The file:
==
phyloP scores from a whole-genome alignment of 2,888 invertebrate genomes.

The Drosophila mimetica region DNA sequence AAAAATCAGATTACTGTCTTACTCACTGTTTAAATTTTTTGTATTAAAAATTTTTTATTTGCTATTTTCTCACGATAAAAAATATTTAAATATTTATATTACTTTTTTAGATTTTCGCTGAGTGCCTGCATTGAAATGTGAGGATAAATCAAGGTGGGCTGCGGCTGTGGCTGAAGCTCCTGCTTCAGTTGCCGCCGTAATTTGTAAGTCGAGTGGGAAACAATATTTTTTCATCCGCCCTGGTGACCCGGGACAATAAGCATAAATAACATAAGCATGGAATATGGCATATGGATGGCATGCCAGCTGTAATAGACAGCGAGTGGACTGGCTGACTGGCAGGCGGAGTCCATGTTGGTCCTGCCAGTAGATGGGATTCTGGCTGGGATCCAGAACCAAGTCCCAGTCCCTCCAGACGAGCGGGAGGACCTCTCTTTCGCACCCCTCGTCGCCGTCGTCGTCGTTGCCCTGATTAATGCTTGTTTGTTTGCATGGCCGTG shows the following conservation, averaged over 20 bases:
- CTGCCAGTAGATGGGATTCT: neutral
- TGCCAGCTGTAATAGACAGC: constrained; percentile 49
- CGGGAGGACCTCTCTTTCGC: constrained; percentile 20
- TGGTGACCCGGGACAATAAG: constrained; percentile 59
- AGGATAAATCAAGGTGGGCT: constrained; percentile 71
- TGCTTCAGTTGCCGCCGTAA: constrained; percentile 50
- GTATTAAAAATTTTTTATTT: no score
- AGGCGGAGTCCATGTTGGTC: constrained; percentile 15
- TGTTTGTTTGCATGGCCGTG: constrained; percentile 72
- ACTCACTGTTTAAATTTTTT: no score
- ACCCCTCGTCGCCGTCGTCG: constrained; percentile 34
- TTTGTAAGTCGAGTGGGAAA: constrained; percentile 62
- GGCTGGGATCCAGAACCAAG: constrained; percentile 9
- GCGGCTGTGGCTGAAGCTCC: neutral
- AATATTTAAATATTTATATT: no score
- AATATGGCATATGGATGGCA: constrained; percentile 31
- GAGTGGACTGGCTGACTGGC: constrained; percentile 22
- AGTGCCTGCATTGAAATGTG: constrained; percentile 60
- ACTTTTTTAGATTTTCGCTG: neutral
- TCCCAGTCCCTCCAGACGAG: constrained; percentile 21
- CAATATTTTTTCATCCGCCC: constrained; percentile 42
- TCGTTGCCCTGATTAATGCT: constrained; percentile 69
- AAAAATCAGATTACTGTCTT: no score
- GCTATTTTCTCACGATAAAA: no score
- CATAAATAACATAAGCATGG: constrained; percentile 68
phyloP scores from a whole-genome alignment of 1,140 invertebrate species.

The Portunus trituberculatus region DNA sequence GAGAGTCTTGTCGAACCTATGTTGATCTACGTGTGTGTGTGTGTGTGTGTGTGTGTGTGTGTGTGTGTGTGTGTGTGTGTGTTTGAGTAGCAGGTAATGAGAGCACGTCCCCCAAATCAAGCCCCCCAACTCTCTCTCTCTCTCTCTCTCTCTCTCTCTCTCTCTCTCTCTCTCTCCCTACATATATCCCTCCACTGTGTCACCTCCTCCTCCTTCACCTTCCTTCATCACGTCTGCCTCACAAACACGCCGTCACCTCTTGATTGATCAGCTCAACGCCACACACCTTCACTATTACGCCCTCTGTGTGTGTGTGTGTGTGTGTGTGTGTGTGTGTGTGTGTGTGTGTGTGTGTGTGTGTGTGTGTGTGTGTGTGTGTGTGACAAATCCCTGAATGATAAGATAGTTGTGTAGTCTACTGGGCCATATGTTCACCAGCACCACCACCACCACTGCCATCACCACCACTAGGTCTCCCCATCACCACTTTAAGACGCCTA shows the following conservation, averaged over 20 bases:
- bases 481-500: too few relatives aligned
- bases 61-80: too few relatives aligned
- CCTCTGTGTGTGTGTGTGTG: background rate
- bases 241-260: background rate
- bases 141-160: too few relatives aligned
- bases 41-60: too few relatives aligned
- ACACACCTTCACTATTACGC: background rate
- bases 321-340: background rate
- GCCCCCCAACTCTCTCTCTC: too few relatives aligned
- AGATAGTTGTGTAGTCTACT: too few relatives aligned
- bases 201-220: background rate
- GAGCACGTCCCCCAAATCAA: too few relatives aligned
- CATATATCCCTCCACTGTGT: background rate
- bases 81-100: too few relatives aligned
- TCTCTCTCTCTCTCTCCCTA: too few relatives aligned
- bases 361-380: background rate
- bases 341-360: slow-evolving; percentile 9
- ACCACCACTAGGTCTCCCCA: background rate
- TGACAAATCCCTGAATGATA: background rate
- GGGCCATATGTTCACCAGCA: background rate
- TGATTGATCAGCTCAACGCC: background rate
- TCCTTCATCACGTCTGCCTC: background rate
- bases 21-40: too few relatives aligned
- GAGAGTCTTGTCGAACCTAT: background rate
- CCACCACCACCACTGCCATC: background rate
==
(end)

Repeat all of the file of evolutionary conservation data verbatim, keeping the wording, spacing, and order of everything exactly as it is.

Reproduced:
phyloP scores from a whole-genome alignment of 2,888 invertebrate genomes.

The Drosophila mimetica region DNA sequence AAAAATCAGATTACTGTCTTACTCACTGTTTAAATTTTTTGTATTAAAAATTTTTTATTTGCTATTTTCTCACGATAAAAAATATTTAAATATTTATATTACTTTTTTAGATTTTCGCTGAGTGCCTGCATTGAAATGTGAGGATAAATCAAGGTGGGCTGCGGCTGTGGCTGAAGCTCCTGCTTCAGTTGCCGCCGTAATTTGTAAGTCGAGTGGGAAACAATATTTTTTCATCCGCCCTGGTGACCCGGGACAATAAGCATAAATAACATAAGCATGGAATATGGCATATGGATGGCATGCCAGCTGTAATAGACAGCGAGTGGACTGGCTGACTGGCAGGCGGAGTCCATGTTGGTCCTGCCAGTAGATGGGATTCTGGCTGGGATCCAGAACCAAGTCCCAGTCCCTCCAGACGAGCGGGAGGACCTCTCTTTCGCACCCCTCGTCGCCGTCGTCGTCGTTGCCCTGATTAATGCTTGTTTGTTTGCATGGCCGTG shows the following conservation, averaged over 20 bases:
- CTGCCAGTAGATGGGATTCT: neutral
- TGCCAGCTGTAATAGACAGC: constrained; percentile 49
- CGGGAGGACCTCTCTTTCGC: constrained; percentile 20
- TGGTGACCCGGGACAATAAG: constrained; percentile 59
- AGGATAAATCAAGGTGGGCT: constrained; percentile 71
- TGCTTCAGTTGCCGCCGTAA: constrained; percentile 50
- GTATTAAAAATTTTTTATTT: no score
- AGGCGGAGTCCATGTTGGTC: constrained; percentile 15
- TGTTTGTTTGCATGGCCGTG: constrained; percentile 72
- ACTCACTGTTTAAATTTTTT: no score
- ACCCCTCGTCGCCGTCGTCG: constrained; percentile 34
- TTTGTAAGTCGAGTGGGAAA: constrained; percentile 62
- GGCTGGGATCCAGAACCAAG: constrained; percentile 9
- GCGGCTGTGGCTGAAGCTCC: neutral
- AATATTTAAATATTTATATT: no score
- AATATGGCATATGGATGGCA: constrained; percentile 31
- GAGTGGACTGGCTGACTGGC: constrained; percentile 22
- AGTGCCTGCATTGAAATGTG: constrained; percentile 60
- ACTTTTTTAGATTTTCGCTG: neutral
- TCCCAGTCCCTCCAGACGAG: constrained; percentile 21
- CAATATTTTTTCATCCGCCC: constrained; percentile 42
- TCGTTGCCCTGATTAATGCT: constrained; percentile 69
- AAAAATCAGATTACTGTCTT: no score
- GCTATTTTCTCACGATAAAA: no score
- CATAAATAACATAAGCATGG: constrained; percentile 68
phyloP scores from a whole-genome alignment of 1,140 invertebrate species.

The Portunus trituberculatus region DNA sequence GAGAGTCTTGTCGAACCTATGTTGATCTACGTGTGTGTGTGTGTGTGTGTGTGTGTGTGTGTGTGTGTGTGTGTGTGTGTGTTTGAGTAGCAGGTAATGAGAGCACGTCCCCCAAATCAAGCCCCCCAACTCTCTCTCTCTCTCTCTCTCTCTCTCTCTCTCTCTCTCTCTCTCTCCCTACATATATCCCTCCACTGTGTCACCTCCTCCTCCTTCACCTTCCTTCATCACGTCTGCCTCACAAACACGCCGTCACCTCTTGATTGATCAGCTCAACGCCACACACCTTCACTATTACGCCCTCTGTGTGTGTGTGTGTGTGTGTGTGTGTGTGTGTGTGTGTGTGTGTGTGTGTGTGTGTGTGTGTGTGTGTGTGTGTGTGACAAATCCCTGAATGATAAGATAGTTGTGTAGTCTACTGGGCCATATGTTCACCAGCACCACCACCACCACTGCCATCACCACCACTAGGTCTCCCCATCACCACTTTAAGACGCCTA shows the following conservation, averaged over 20 bases:
- bases 481-500: too few relatives aligned
- bases 61-80: too few relatives aligned
- CCTCTGTGTGTGTGTGTGTG: background rate
- bases 241-260: background rate
- bases 141-160: too few relatives aligned
- bases 41-60: too few relatives aligned
- ACACACCTTCACTATTACGC: background rate
- bases 321-340: background rate
- GCCCCCCAACTCTCTCTCTC: too few relatives aligned
- AGATAGTTGTGTAGTCTACT: too few relatives aligned
- bases 201-220: background rate
- GAGCACGTCCCCCAAATCAA: too few relatives aligned
- CATATATCCCTCCACTGTGT: background rate
- bases 81-100: too few relatives aligned
- TCTCTCTCTCTCTCTCCCTA: too few relatives aligned
- bases 361-380: background rate
- bases 341-360: slow-evolving; percentile 9
- ACCACCACTAGGTCTCCCCA: background rate
- TGACAAATCCCTGAATGATA: background rate
- GGGCCATATGTTCACCAGCA: background rate
- TGATTGATCAGCTCAACGCC: background rate
- TCCTTCATCACGTCTGCCTC: background rate
- bases 21-40: too few relatives aligned
- GAGAGTCTTGTCGAACCTAT: background rate
- CCACCACCACCACTGCCATC: background rate